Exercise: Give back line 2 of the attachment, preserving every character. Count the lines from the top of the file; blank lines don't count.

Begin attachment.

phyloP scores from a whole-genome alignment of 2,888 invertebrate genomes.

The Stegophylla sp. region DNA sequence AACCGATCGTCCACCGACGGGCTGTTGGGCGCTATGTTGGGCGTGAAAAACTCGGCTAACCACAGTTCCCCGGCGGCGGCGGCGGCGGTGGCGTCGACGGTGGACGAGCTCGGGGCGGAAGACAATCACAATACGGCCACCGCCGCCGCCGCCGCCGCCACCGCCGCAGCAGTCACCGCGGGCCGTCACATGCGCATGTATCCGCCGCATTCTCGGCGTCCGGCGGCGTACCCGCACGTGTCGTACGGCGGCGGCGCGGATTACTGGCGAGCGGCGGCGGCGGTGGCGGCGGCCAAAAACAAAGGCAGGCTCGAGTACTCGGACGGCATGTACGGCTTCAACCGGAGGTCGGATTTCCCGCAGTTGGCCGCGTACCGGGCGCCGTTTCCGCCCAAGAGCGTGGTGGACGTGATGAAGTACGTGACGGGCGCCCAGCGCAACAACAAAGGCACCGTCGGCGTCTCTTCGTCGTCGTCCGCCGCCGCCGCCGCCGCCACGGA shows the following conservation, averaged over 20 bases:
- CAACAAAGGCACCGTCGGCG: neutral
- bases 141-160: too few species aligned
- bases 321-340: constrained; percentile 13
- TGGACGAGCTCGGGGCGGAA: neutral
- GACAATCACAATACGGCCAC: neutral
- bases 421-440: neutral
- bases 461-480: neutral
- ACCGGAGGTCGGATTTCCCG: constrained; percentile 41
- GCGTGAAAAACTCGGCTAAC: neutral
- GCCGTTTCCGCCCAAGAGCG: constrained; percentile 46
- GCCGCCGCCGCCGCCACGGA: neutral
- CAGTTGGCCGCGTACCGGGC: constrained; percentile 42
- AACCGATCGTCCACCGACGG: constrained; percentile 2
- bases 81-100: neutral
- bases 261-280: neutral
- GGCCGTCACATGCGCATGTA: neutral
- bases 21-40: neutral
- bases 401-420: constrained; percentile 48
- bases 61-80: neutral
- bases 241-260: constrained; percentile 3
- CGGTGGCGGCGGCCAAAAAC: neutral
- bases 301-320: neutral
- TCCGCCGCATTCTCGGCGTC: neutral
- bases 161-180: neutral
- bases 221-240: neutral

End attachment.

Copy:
The Stegophylla sp. region DNA sequence AACCGATCGTCCACCGACGGGCTGTTGGGCGCTATGTTGGGCGTGAAAAACTCGGCTAACCACAGTTCCCCGGCGGCGGCGGCGGCGGTGGCGTCGACGGTGGACGAGCTCGGGGCGGAAGACAATCACAATACGGCCACCGCCGCCGCCGCCGCCGCCACCGCCGCAGCAGTCACCGCGGGCCGTCACATGCGCATGTATCCGCCGCATTCTCGGCGTCCGGCGGCGTACCCGCACGTGTCGTACGGCGGCGGCGCGGATTACTGGCGAGCGGCGGCGGCGGTGGCGGCGGCCAAAAACAAAGGCAGGCTCGAGTACTCGGACGGCATGTACGGCTTCAACCGGAGGTCGGATTTCCCGCAGTTGGCCGCGTACCGGGCGCCGTTTCCGCCCAAGAGCGTGGTGGACGTGATGAAGTACGTGACGGGCGCCCAGCGCAACAACAAAGGCACCGTCGGCGTCTCTTCGTCGTCGTCCGCCGCCGCCGCCGCCGCCACGGA shows the following conservation, averaged over 20 bases: